Which objects do you find people asking “Is this art?” How have you handled it? We’d love for everyone to share their stories here.
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ABOUT THESE 3 NEW YORK CITY EDUCATORS
RACHEL CRUMPLER works as a museum educator for the Solomon R. Guggenheim Museum, Noguchi Museum and Whitney Museum of American Art. She also teaches art classes for Foster Pride, a non-profit organization that provides free classes to children in the New York City foster care system. She holds a MA from Stony Brook University in Art Theory, History and Criticism. Rachel’s postings on this site are her own and do not necessarily represent the positions, strategies, or opinions of the Noguchi Museum, the Guggenheim Museum, or the Whitney Museum of American Art.
JEN OLENICZAK: Founder of The Engaging Educator, a NYC-based organization that specializes in theatre, improv, and movement workshops and professional developments for educators. With a dual background in art history and theatre, Jen is also a museum educator, trained actor, and improviser. She’s worked as an educator with the Guggenheim Museum, Metropolitan Museum of Art, MoMA, Brooklyn Museum, The Frick Collection, Noguchi Museum, and New York Transit Museum. Jen keeps herself busy performing with National Comedy Theatre and searching for new delicious food spots. Jen’s postings on this site are her own and do not necessarily represent the positions, strategies, or opinions of the Noguchi Museum, the Guggenheim Museum, the Museum of Modern Art, or The Frick Collection.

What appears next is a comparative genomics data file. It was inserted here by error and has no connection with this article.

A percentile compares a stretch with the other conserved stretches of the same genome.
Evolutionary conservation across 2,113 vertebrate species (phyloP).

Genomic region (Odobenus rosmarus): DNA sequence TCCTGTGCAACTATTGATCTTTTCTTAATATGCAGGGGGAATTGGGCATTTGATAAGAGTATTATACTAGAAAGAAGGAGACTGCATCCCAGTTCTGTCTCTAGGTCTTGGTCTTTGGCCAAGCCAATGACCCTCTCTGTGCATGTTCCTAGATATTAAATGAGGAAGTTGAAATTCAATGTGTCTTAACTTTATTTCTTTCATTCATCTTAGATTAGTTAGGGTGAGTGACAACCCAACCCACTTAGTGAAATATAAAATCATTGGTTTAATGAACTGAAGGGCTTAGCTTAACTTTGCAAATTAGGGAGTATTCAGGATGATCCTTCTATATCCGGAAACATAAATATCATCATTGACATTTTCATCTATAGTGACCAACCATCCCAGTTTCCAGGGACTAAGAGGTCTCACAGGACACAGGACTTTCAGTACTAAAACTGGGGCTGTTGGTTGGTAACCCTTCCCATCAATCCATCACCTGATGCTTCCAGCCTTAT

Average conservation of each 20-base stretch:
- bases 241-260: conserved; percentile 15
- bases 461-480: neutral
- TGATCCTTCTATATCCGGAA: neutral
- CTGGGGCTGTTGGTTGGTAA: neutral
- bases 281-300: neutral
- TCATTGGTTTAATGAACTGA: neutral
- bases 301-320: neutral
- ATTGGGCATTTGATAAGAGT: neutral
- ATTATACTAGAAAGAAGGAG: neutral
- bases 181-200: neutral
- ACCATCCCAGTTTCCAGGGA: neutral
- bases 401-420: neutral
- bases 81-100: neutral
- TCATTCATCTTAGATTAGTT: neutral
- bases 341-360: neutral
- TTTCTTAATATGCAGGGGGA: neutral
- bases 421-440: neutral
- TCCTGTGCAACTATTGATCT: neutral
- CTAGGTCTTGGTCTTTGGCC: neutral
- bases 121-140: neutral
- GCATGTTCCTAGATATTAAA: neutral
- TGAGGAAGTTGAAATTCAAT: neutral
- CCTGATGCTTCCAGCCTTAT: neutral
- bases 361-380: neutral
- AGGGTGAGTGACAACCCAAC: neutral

SHANNON MURPHY: Currently teaches at the Noguchi Museum, the Guggenheim Museum, the Museum of Modern Art and the Cooper-Hewitt National Design Museum. She is constantly experimenting with new strategies to engage visitors and students with art. Shannon holds a BFA from the Rhode Island School of Design and is working on her MA at the City College of New York. In her free time she enjoys yoga, papermaking, and playing soccer with friends. Shannon’s postings on this site are her own and do not necessarily represent the positions, strategies, or opinions of the Noguchi Museum, the Guggenheim Museum, the Museum of Modern Art, or the Cooper-Hewitt National Design Museum.